John Moltz, quoting Mary Jo Foley:
Windows “Threshold,” the next major version of Microsoft’s Windows operating system due to hit around the spring of 2015, is coming into focus.
And not too surprisingly, one of the Microsoft Operating Systems Group’s main goals in designing and developing the coming operating system (OS) release — which may or may not ultimately be branded as “Windows 9″ — is to try to make it more palatable to hold-out Windows 7 users.
I know we’ve been over this again and again, but in addition to the conceptual flaw of trying to make one operating system for desktop and mobile, there’s a marketing problem as well. Apple was able to make iOS palatable to its existing customers (as well as others) by detaching it from OS X.
Back in January, Paul Thurrott wrote about ‘Threshold’ in a similar way:
In some ways, the most interesting thing about Threshold is how it recasts Windows 8 as the next Vista. It’s an acknowledgment that what came before didn’t work, and didn’t resonate with customers. And though Microsoft will always be able to claim that Windows 9 wouldn’t have been possible without the important foundational work they had done first with Windows 8—just as was the case with Windows 7 and Windows Vista—there’s no way to sugarcoat this. Windows 8 has set back Microsoft, and Windows, by years, and possibly for good.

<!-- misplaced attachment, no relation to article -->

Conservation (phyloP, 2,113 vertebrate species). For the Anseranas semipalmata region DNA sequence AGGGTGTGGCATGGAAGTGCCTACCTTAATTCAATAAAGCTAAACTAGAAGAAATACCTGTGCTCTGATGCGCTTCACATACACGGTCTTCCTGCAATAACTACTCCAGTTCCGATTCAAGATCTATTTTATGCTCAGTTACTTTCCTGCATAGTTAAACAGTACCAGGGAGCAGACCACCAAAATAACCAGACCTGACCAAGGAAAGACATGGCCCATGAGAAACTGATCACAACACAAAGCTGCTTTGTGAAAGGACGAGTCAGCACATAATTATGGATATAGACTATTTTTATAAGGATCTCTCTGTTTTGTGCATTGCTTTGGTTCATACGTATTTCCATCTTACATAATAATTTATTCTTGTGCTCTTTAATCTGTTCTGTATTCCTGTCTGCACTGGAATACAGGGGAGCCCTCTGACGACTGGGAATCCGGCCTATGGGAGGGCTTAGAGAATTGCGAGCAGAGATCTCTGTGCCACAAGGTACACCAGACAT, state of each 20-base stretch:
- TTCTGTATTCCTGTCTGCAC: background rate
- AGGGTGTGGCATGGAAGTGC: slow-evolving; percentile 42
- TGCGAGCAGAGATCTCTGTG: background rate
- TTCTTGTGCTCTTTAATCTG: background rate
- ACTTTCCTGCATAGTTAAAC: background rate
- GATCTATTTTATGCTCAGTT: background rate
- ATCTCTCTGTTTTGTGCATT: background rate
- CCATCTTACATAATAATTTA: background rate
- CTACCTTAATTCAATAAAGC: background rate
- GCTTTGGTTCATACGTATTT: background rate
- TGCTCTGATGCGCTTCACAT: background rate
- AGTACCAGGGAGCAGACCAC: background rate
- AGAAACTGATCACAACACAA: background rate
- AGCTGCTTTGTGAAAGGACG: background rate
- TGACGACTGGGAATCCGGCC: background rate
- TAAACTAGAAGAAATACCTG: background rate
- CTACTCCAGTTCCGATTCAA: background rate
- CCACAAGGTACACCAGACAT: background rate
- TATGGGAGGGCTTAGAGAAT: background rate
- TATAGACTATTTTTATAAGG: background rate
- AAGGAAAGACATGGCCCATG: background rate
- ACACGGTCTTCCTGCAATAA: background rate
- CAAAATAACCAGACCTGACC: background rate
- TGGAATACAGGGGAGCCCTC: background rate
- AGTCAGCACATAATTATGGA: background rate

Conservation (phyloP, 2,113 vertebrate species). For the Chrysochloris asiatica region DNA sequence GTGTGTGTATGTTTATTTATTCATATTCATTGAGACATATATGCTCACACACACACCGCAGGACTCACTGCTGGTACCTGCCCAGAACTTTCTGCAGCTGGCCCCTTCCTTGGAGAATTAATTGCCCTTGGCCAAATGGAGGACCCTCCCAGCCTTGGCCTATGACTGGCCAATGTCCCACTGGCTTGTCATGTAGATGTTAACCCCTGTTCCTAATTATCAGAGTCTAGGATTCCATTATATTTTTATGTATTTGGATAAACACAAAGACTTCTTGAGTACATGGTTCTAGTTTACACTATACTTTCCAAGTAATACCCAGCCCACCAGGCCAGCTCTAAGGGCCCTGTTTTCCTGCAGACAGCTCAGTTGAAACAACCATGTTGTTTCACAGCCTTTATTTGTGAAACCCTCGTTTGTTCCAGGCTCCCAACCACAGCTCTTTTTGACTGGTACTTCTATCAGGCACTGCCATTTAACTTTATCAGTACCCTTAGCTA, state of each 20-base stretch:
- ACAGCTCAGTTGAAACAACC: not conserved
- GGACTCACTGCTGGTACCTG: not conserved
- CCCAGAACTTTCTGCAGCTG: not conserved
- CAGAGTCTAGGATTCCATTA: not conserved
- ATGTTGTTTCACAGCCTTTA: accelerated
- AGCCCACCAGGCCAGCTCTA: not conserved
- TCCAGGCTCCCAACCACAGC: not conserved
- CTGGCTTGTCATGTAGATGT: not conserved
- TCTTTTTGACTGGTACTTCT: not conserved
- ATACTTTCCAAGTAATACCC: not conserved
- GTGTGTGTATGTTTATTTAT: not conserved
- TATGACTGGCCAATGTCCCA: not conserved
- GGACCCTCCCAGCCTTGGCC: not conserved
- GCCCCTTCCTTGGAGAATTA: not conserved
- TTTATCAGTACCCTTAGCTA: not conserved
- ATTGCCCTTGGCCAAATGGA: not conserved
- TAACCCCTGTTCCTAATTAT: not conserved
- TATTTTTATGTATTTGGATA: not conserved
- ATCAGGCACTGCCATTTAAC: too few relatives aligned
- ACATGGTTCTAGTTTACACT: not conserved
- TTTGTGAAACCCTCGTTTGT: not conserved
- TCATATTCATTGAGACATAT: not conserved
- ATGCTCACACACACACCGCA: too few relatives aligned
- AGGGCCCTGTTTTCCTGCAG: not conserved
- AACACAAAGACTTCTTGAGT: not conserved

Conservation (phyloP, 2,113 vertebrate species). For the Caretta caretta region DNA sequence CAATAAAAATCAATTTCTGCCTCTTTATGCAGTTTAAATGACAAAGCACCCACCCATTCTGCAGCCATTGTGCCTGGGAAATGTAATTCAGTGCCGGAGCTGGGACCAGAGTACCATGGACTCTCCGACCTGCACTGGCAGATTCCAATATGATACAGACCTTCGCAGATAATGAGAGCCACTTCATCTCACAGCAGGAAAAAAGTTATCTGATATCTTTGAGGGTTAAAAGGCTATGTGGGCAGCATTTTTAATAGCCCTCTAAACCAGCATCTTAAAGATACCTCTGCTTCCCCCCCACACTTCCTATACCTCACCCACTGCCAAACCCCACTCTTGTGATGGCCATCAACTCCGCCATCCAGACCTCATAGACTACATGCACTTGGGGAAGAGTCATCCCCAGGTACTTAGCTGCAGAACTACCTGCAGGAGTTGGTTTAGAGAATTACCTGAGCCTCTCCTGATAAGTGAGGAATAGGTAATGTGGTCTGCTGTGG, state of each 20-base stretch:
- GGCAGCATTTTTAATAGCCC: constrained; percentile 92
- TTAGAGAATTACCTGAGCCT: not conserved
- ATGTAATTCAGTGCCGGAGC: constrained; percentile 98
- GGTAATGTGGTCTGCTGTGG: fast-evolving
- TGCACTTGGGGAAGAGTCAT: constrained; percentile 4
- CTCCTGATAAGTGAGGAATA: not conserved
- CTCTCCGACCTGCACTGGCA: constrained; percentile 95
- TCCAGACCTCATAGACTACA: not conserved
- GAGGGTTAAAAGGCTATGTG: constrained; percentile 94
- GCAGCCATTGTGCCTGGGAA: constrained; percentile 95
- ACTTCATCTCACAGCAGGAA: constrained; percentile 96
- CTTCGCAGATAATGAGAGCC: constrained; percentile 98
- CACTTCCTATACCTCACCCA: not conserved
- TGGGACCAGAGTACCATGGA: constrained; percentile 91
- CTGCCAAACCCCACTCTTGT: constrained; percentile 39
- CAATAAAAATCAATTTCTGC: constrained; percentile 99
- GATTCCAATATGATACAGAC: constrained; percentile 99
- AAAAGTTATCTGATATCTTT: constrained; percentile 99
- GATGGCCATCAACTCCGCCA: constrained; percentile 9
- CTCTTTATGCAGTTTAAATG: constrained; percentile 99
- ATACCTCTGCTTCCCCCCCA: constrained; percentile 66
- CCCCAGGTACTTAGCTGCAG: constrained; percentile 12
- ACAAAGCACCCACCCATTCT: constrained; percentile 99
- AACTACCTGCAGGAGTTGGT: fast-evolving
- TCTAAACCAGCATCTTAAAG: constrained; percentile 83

And Mary Jo Foley in December, regarding ‘Threshold’ SKUs:
With Threshold, my sources say, there could be three primary SKUs: A “modern” consumer SKU; a traditional/PC SKU; and a traditional enterprise SKU.
To which I responded, and will copy-and-paste because nothing has changed:
Separate versions for touch screens and traditional PCs? Why, that sounds almost as if there are separate requirements for those two input methods. How sensible.